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Identifying Fault In A Multi-Car Accident

When two vehicles get into a collision, establishing liability is relatively straightforward. The issue is far more complicated when multiple automobiles are involved. Not only do more vehicles equate to more drivers, but potentially more causes of the overall accident. Sorting through these wrecks, and determining who is to blame and why, takes experienced legal advocacy. That’s why Queens car accident victims can count on Miller, Montiel, & Strano, P.C.

Why do multi-car accidents happen?

Victims of any type of personal injury, including automobile accidents, have the responsibility of demonstrating fault. Multi-vehicle accidents often start out with a primary collision, followed by additional wrecks. These subsequent wrecks may be due to the cause of the first accident, or because drivers were trying to avoid the crash but failed.

These are some common causes of multi-car accidents:

  • Speeding and other traffic violations
  • Aggressive driving, such as tailgating
  • Inclement weather (e.g. rain, fog, and snow)
  • Driver fatigue
  • Driving under the influence of drugs or alcohol
  • Road hazards and unsafe roadways
  • Vehicle defects

The following parties may be held liable for the accident, depending on the circumstances:

  • Numerous drivers
  • Owners of the vehicles
  • Employers, if the automobile involved was a company vehicle
  • Vehicle manufacturers and components (e.g. brakes) suppliers
  • Mechanics and repair shops
  • Construction crews (e.g. where the accident is due to unsafe construction zones)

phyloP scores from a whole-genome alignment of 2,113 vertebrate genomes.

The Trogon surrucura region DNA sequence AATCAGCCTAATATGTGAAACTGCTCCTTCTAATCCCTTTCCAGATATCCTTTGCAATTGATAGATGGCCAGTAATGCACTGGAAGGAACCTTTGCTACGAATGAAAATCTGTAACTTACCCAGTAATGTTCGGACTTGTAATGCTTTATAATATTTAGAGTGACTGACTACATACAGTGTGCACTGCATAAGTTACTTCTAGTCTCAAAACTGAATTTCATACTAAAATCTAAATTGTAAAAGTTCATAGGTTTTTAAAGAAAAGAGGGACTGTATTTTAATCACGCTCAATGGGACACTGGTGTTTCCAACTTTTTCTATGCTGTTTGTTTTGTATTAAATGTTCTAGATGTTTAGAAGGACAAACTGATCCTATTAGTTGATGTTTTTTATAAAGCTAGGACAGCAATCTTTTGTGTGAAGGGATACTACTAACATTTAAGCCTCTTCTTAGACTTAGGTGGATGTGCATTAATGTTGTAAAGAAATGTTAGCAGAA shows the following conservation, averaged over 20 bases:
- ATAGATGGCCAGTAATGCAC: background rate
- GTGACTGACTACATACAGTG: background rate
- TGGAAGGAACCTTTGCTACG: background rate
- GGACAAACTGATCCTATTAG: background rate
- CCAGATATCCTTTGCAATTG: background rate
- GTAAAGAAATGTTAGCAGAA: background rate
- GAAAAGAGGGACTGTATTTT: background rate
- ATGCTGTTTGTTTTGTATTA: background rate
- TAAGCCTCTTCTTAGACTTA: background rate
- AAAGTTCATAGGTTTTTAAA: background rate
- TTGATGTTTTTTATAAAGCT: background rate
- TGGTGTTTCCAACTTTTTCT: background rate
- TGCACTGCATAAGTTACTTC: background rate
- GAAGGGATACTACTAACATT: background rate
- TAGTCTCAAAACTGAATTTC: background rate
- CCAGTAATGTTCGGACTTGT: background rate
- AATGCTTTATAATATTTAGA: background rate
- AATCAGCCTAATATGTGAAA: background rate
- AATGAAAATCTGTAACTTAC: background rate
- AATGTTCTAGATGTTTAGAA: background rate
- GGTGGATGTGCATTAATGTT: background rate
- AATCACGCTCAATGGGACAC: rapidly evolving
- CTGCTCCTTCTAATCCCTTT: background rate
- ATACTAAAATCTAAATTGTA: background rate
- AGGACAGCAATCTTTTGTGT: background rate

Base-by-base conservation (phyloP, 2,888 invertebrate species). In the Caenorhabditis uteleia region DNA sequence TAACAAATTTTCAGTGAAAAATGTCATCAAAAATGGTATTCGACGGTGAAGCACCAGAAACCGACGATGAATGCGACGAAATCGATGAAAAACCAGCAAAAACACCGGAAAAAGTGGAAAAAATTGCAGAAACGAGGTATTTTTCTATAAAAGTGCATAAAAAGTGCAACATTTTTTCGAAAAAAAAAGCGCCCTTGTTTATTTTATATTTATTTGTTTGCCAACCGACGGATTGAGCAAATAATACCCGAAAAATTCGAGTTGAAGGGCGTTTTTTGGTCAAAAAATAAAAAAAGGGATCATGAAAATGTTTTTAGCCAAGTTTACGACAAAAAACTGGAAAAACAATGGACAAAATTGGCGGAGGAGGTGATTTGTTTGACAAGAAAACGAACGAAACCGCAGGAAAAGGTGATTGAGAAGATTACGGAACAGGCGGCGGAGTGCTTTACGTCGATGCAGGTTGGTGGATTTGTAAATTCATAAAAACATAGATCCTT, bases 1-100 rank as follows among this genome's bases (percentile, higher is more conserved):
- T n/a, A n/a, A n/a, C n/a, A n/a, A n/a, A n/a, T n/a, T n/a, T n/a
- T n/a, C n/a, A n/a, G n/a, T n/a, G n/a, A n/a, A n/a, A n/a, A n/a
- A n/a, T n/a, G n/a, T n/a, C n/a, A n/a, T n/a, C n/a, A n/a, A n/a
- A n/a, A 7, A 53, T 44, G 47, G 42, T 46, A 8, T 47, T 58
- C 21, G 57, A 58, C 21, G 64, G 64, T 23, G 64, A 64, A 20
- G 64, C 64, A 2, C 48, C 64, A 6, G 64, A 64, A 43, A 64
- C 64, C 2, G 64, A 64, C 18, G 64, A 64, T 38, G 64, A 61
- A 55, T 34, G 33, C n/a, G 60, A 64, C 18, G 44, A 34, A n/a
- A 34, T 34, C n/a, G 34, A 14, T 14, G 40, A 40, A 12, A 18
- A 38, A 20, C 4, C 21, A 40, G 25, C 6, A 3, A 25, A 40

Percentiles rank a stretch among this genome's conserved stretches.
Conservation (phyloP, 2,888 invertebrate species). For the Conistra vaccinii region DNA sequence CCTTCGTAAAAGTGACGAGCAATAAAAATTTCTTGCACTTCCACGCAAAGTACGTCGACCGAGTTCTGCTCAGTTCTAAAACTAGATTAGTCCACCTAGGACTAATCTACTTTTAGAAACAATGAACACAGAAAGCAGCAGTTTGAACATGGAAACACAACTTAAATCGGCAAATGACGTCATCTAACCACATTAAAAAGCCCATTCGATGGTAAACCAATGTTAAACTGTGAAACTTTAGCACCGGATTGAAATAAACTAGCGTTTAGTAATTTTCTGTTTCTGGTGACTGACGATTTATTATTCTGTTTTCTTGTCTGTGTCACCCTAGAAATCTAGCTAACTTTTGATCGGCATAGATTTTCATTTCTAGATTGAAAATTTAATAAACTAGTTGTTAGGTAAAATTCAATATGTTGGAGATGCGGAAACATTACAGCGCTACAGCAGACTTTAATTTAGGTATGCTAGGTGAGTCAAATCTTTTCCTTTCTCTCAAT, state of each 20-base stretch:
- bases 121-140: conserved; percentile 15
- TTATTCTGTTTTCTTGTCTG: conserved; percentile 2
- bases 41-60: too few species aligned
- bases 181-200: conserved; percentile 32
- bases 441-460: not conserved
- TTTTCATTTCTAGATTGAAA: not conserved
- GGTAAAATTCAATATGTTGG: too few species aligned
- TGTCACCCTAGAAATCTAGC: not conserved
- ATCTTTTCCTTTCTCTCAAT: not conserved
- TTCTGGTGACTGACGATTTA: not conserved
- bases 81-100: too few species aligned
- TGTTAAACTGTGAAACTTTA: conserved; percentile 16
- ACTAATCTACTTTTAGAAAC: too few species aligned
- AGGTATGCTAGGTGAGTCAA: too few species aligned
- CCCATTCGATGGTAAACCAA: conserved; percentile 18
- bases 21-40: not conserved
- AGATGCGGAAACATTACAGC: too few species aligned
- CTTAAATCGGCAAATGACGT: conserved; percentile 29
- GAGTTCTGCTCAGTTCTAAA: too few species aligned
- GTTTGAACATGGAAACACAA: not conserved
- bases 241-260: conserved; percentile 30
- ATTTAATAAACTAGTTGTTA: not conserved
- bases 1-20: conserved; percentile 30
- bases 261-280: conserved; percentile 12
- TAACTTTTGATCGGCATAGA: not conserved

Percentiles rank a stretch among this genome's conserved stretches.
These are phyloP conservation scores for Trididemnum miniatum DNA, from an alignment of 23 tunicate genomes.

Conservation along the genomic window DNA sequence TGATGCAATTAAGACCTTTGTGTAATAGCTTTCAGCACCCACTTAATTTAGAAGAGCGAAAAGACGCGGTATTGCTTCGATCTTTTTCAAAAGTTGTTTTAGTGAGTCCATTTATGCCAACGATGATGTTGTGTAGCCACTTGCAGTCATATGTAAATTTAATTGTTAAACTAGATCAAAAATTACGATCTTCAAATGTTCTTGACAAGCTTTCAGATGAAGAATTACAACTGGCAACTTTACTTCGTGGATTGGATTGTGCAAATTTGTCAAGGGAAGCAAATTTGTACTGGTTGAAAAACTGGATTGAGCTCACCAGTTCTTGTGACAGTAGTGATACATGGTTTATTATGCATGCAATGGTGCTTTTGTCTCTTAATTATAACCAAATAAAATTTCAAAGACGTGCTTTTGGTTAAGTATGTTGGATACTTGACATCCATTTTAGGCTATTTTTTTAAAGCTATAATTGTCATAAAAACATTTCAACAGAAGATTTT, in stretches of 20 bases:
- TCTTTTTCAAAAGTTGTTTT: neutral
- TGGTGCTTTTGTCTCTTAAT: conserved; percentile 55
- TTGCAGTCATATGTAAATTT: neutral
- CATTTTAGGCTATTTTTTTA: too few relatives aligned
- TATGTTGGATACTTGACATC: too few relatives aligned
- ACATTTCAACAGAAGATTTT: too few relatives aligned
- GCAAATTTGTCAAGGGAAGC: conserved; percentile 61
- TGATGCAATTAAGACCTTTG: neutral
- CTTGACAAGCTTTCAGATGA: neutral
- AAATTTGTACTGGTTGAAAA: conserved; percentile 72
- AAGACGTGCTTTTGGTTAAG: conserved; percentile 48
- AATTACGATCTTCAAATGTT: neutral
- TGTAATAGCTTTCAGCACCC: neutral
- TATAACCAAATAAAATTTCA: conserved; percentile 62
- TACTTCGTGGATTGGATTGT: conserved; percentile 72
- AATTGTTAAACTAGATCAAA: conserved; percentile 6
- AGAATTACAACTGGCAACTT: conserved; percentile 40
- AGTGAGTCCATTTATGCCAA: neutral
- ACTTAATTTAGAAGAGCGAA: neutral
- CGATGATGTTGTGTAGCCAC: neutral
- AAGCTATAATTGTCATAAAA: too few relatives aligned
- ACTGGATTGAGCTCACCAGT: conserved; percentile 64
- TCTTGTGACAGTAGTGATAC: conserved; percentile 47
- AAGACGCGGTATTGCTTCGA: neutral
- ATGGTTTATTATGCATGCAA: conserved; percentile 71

• Governmental entities responsible for building and maintaining roads

What is comparative fault?

Comparative fault seeks to establish the relative liability of all parties involved in a car accident, which then results in a percentage of blame assigned to each at-fault party. This percentage must add up to 100% and will affect the amount of damages the plaintiff can receive.

For example, say the plaintiff was determined to be 30% responsible for the accident, and the damages were calculated to be $100,000. That amount would then be reduced by 30%, or $30,000, netting $70,000 in damages to the victim.

New York is one of a handful of states that operate on a pure comparative negligence model. That means a plaintiff can recover even if he or she was 99% responsible for the accident. However, the damages would then be reduced by 99%.

How do courts determine the cause(s) of multi-car accidents?

All of the above causes, and more, could be responsible for a multi-vehicle crash. Making the situation even more complex, there might be several causes that can be attributed to several parties. For instance, one driver may have been speeding, while another experienced brake problems due to manufacturing defects.

One way to establish fault in a multi-car crash is to retain the services of an accident reconstructionist. This is an expert witness, someone with technical or scientific knowledge about a complicated subject who can explain it to a jury. An accident reconstructionist can parse through the evidence and present a reasonable explanation of how the accident occurred.

This, in turn, helps juries assign liability percentages to the at-fault parties.

How We Serve Victims of Multi-Car Accidents

Our firm has a network of reliable expert witnesses, not just with respect to accident reconstruction but for other matters such as calculating future damages. We understand the laws that apply to multi-car accidents and we know how to negotiate with insurance companies to demand the compensation that victims deserve. We are also prepared to defend victims when at-fault parties attempt to shift blame for the accident to them.

If you or a loved one have been injured, put the legal experience of Miller, Montiel, & Strano, P.C. to work for you. Call today.